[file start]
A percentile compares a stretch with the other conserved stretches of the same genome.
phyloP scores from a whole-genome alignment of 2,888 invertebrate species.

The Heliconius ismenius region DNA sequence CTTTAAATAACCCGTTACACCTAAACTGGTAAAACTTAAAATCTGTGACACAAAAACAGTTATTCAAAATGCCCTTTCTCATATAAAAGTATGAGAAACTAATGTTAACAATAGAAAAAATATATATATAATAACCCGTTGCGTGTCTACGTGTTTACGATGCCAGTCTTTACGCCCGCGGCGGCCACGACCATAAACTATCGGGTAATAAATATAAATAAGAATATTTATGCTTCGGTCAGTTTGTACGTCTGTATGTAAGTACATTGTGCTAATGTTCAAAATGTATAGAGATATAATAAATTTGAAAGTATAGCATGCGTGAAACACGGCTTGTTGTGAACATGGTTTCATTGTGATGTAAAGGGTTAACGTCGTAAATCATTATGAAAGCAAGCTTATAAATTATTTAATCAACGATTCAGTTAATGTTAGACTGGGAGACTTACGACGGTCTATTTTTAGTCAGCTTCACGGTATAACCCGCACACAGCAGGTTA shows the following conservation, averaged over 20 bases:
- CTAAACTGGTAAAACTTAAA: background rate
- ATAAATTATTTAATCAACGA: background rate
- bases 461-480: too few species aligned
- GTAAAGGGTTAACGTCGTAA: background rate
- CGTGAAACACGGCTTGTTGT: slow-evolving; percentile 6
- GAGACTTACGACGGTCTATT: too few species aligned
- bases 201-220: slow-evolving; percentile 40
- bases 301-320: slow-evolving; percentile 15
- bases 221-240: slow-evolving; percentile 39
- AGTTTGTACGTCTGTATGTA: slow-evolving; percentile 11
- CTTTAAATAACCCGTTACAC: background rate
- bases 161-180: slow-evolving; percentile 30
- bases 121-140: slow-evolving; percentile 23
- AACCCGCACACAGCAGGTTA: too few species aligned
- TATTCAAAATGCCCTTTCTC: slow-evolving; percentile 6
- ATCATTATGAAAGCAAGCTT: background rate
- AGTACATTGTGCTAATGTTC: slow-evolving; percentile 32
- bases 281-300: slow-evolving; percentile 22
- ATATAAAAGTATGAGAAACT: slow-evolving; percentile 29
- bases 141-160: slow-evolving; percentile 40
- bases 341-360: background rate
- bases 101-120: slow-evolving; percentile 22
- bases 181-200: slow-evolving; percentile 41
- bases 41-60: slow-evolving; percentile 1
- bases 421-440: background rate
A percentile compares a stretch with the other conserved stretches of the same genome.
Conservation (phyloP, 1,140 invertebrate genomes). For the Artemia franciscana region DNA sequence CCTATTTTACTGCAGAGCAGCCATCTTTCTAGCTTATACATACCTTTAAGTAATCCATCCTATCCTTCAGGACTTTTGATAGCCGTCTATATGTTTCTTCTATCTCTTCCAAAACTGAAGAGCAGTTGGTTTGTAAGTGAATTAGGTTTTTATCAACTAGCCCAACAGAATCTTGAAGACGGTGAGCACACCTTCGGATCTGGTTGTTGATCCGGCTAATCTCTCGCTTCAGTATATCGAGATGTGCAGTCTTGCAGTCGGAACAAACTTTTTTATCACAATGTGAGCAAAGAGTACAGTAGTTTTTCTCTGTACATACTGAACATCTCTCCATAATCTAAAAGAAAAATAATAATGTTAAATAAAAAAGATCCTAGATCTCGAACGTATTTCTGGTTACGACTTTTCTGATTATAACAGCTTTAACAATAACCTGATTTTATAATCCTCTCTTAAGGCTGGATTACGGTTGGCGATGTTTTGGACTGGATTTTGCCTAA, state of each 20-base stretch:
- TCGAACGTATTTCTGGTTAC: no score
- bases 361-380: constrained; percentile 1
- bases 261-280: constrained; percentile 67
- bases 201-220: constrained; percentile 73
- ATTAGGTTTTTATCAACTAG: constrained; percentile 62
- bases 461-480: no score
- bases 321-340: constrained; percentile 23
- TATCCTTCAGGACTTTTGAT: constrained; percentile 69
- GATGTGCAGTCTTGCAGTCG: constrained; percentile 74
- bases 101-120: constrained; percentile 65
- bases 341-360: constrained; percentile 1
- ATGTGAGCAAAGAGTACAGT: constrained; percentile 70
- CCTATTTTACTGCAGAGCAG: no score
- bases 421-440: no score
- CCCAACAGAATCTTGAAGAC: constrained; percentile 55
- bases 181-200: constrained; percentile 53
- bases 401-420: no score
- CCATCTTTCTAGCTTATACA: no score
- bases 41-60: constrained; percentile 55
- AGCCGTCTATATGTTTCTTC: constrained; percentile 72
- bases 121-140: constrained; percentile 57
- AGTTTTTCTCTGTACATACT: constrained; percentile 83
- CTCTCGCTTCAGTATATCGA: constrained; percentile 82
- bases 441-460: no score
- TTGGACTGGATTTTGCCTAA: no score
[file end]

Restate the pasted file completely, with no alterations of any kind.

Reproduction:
A percentile compares a stretch with the other conserved stretches of the same genome.
phyloP scores from a whole-genome alignment of 2,888 invertebrate species.

The Heliconius ismenius region DNA sequence CTTTAAATAACCCGTTACACCTAAACTGGTAAAACTTAAAATCTGTGACACAAAAACAGTTATTCAAAATGCCCTTTCTCATATAAAAGTATGAGAAACTAATGTTAACAATAGAAAAAATATATATATAATAACCCGTTGCGTGTCTACGTGTTTACGATGCCAGTCTTTACGCCCGCGGCGGCCACGACCATAAACTATCGGGTAATAAATATAAATAAGAATATTTATGCTTCGGTCAGTTTGTACGTCTGTATGTAAGTACATTGTGCTAATGTTCAAAATGTATAGAGATATAATAAATTTGAAAGTATAGCATGCGTGAAACACGGCTTGTTGTGAACATGGTTTCATTGTGATGTAAAGGGTTAACGTCGTAAATCATTATGAAAGCAAGCTTATAAATTATTTAATCAACGATTCAGTTAATGTTAGACTGGGAGACTTACGACGGTCTATTTTTAGTCAGCTTCACGGTATAACCCGCACACAGCAGGTTA shows the following conservation, averaged over 20 bases:
- CTAAACTGGTAAAACTTAAA: background rate
- ATAAATTATTTAATCAACGA: background rate
- bases 461-480: too few species aligned
- GTAAAGGGTTAACGTCGTAA: background rate
- CGTGAAACACGGCTTGTTGT: slow-evolving; percentile 6
- GAGACTTACGACGGTCTATT: too few species aligned
- bases 201-220: slow-evolving; percentile 40
- bases 301-320: slow-evolving; percentile 15
- bases 221-240: slow-evolving; percentile 39
- AGTTTGTACGTCTGTATGTA: slow-evolving; percentile 11
- CTTTAAATAACCCGTTACAC: background rate
- bases 161-180: slow-evolving; percentile 30
- bases 121-140: slow-evolving; percentile 23
- AACCCGCACACAGCAGGTTA: too few species aligned
- TATTCAAAATGCCCTTTCTC: slow-evolving; percentile 6
- ATCATTATGAAAGCAAGCTT: background rate
- AGTACATTGTGCTAATGTTC: slow-evolving; percentile 32
- bases 281-300: slow-evolving; percentile 22
- ATATAAAAGTATGAGAAACT: slow-evolving; percentile 29
- bases 141-160: slow-evolving; percentile 40
- bases 341-360: background rate
- bases 101-120: slow-evolving; percentile 22
- bases 181-200: slow-evolving; percentile 41
- bases 41-60: slow-evolving; percentile 1
- bases 421-440: background rate
A percentile compares a stretch with the other conserved stretches of the same genome.
Conservation (phyloP, 1,140 invertebrate genomes). For the Artemia franciscana region DNA sequence CCTATTTTACTGCAGAGCAGCCATCTTTCTAGCTTATACATACCTTTAAGTAATCCATCCTATCCTTCAGGACTTTTGATAGCCGTCTATATGTTTCTTCTATCTCTTCCAAAACTGAAGAGCAGTTGGTTTGTAAGTGAATTAGGTTTTTATCAACTAGCCCAACAGAATCTTGAAGACGGTGAGCACACCTTCGGATCTGGTTGTTGATCCGGCTAATCTCTCGCTTCAGTATATCGAGATGTGCAGTCTTGCAGTCGGAACAAACTTTTTTATCACAATGTGAGCAAAGAGTACAGTAGTTTTTCTCTGTACATACTGAACATCTCTCCATAATCTAAAAGAAAAATAATAATGTTAAATAAAAAAGATCCTAGATCTCGAACGTATTTCTGGTTACGACTTTTCTGATTATAACAGCTTTAACAATAACCTGATTTTATAATCCTCTCTTAAGGCTGGATTACGGTTGGCGATGTTTTGGACTGGATTTTGCCTAA, state of each 20-base stretch:
- TCGAACGTATTTCTGGTTAC: no score
- bases 361-380: constrained; percentile 1
- bases 261-280: constrained; percentile 67
- bases 201-220: constrained; percentile 73
- ATTAGGTTTTTATCAACTAG: constrained; percentile 62
- bases 461-480: no score
- bases 321-340: constrained; percentile 23
- TATCCTTCAGGACTTTTGAT: constrained; percentile 69
- GATGTGCAGTCTTGCAGTCG: constrained; percentile 74
- bases 101-120: constrained; percentile 65
- bases 341-360: constrained; percentile 1
- ATGTGAGCAAAGAGTACAGT: constrained; percentile 70
- CCTATTTTACTGCAGAGCAG: no score
- bases 421-440: no score
- CCCAACAGAATCTTGAAGAC: constrained; percentile 55
- bases 181-200: constrained; percentile 53
- bases 401-420: no score
- CCATCTTTCTAGCTTATACA: no score
- bases 41-60: constrained; percentile 55
- AGCCGTCTATATGTTTCTTC: constrained; percentile 72
- bases 121-140: constrained; percentile 57
- AGTTTTTCTCTGTACATACT: constrained; percentile 83
- CTCTCGCTTCAGTATATCGA: constrained; percentile 82
- bases 441-460: no score
- TTGGACTGGATTTTGCCTAA: no score